Blog Supply Chain Do Companies Need Local Supply Chains?
03 August, 2021

Do Companies Need Local Supply Chains?

Experts have debated the virtues of global versus local supply chains forever.

Two UK-based procurement experts back in 2003 made valid points for both.

Local supply chains means lower transport costs, lower supply chain risk, greater sustainability.

Global sourcing offers more choice of suppliers and the best available prices. A local supply chain may not be more sustainable than a global supply chain. The procurement expert noted, that lamb production in New Zealand produced 25% less CO2 than UK-bred lamb, even factoring in transportation emissions.

Those considerations have not changed over the years. Cloud solutions make it easier than ever to manage supply chains regardless of geography or complexity.

Companies of any size can outsource manufacturing now just as easily as they can source materials from anywhere around the world.

Big apparel retailers have seen incredible cost reductions by using technology to bring overseas sourcing and production facilities closer together.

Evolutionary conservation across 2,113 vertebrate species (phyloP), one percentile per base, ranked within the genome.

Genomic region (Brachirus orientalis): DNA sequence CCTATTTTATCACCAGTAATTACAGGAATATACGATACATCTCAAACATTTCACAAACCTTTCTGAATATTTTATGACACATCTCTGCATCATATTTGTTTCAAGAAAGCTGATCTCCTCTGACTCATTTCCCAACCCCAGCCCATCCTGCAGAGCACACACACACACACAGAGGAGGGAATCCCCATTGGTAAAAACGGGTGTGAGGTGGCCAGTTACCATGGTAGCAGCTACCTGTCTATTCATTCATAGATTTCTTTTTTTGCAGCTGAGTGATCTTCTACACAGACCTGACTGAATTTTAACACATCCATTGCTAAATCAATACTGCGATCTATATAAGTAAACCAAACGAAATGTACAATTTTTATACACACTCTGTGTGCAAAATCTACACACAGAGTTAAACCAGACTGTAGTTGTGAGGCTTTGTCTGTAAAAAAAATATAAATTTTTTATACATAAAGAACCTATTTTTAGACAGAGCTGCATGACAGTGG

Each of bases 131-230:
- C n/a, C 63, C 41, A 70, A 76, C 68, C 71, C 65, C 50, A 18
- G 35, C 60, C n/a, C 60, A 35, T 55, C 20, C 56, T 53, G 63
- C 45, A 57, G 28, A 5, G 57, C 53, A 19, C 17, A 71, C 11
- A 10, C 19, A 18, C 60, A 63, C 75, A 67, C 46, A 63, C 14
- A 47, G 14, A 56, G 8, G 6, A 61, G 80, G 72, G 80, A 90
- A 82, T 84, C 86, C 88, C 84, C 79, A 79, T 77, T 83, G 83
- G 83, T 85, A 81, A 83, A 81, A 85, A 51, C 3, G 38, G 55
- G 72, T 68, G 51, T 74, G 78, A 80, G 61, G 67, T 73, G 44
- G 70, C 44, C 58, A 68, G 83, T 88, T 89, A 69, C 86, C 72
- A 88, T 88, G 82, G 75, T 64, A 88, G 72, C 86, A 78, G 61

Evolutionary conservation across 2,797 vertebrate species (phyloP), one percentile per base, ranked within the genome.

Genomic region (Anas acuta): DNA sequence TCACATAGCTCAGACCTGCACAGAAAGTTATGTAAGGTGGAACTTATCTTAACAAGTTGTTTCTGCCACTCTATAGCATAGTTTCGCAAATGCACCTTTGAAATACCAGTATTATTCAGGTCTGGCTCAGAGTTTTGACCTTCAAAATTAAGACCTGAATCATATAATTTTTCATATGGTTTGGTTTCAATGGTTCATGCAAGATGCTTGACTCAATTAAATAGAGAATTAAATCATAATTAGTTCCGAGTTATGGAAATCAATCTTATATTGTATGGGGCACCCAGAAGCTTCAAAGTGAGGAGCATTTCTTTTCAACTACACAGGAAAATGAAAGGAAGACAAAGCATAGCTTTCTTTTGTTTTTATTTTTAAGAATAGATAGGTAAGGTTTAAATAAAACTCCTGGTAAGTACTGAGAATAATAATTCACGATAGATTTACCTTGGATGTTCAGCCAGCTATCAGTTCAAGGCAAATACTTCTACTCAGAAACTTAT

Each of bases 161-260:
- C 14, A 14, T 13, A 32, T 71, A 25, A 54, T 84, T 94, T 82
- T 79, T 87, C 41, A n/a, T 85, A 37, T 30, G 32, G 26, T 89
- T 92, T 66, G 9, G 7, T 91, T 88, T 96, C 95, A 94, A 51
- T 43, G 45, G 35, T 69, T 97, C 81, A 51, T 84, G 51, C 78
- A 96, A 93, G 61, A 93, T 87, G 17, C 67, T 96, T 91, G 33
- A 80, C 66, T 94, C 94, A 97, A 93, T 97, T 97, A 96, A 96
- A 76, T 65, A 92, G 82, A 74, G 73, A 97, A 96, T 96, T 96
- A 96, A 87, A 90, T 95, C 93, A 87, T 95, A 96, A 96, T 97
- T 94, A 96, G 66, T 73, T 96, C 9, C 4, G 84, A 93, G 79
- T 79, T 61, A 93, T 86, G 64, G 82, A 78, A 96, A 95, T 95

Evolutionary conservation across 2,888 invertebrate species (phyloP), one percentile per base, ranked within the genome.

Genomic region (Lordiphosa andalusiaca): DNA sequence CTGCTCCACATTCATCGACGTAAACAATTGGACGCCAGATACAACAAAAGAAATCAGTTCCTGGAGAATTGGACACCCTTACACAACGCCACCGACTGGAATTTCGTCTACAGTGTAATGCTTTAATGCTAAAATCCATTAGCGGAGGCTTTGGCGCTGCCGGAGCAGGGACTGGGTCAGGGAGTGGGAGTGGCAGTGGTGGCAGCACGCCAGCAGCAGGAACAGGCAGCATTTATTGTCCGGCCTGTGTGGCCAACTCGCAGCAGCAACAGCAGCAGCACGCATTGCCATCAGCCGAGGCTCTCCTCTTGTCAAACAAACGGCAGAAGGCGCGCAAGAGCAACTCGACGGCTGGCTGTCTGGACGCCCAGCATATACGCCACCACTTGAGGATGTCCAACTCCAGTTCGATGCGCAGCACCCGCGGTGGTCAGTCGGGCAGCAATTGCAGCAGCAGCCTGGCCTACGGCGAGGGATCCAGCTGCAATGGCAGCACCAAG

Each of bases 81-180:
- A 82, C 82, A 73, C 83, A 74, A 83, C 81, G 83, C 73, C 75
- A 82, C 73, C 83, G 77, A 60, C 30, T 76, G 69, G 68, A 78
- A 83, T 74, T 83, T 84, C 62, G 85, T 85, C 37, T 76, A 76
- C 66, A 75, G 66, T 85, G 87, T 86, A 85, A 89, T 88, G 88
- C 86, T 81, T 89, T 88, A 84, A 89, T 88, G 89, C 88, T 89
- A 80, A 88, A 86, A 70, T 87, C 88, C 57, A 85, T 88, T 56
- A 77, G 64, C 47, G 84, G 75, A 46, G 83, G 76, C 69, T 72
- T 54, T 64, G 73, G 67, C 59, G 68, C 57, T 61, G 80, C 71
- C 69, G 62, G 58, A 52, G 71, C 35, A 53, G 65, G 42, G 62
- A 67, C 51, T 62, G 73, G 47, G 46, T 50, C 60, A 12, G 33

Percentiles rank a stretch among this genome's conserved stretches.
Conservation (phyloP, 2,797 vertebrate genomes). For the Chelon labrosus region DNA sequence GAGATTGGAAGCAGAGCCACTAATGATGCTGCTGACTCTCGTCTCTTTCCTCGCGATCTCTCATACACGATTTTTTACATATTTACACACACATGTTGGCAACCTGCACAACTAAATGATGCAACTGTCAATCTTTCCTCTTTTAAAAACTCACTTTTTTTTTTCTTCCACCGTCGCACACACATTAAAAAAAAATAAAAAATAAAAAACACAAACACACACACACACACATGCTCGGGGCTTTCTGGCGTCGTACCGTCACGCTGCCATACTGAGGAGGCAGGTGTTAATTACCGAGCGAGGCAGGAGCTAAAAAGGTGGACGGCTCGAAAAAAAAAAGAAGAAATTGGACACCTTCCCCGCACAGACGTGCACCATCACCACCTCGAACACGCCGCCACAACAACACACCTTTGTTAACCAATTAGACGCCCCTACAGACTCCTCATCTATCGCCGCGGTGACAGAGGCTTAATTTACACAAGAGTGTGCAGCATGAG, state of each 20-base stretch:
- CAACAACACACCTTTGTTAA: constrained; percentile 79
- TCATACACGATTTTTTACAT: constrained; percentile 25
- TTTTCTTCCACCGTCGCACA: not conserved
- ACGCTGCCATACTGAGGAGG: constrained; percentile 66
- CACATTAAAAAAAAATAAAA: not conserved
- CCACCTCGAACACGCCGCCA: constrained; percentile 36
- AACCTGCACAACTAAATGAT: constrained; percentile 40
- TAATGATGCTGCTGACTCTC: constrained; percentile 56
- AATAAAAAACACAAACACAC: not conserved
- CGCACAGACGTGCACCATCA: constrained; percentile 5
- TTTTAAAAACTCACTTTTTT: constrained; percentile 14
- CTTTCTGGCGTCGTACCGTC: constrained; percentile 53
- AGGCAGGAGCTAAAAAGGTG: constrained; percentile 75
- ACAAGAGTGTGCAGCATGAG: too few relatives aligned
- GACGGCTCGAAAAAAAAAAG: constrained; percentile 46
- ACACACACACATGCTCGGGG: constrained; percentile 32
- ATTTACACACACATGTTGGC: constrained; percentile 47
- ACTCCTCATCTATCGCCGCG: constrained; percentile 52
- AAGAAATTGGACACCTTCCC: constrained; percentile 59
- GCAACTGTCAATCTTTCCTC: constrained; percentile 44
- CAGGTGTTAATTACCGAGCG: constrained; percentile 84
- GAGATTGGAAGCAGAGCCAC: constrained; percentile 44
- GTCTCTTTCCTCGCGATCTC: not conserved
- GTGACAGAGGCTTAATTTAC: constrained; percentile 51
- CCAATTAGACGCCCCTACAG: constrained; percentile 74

Some companies go further to make “local sourcing” part of their story. Research shows customers make purchasing decisions based on concepts of sustainability, natural resources, and corporate responsibility in labor practices. Local supply chains can make a strong argument in that appeal.

Going Local

You may have many good reasons to build local supply chains.

One supply chain expert writing in Forbes suggested we’ve entered an age of trade protectionism.

Big companies that outsourced production and stretched their supply chains across the globe face pressure to build local supply chains if nations start putting tariffs on imports.

Globalization may not be under immediate threat, but companies have plenty of good reasons to consider building local supply chains anyway.

Webb’s recommendations for developing local supply chains appear to apply more to large companies, big manufacturers with a lot of influence over suppliers.

He recommends companies look to developing local suppliers, encouraging them to collaborate or even merge in order to meet the company’s demand.
Other experts say it pays to research the suppliers in your local market, if you don’t work with them already, to learn if they can meet your needs.



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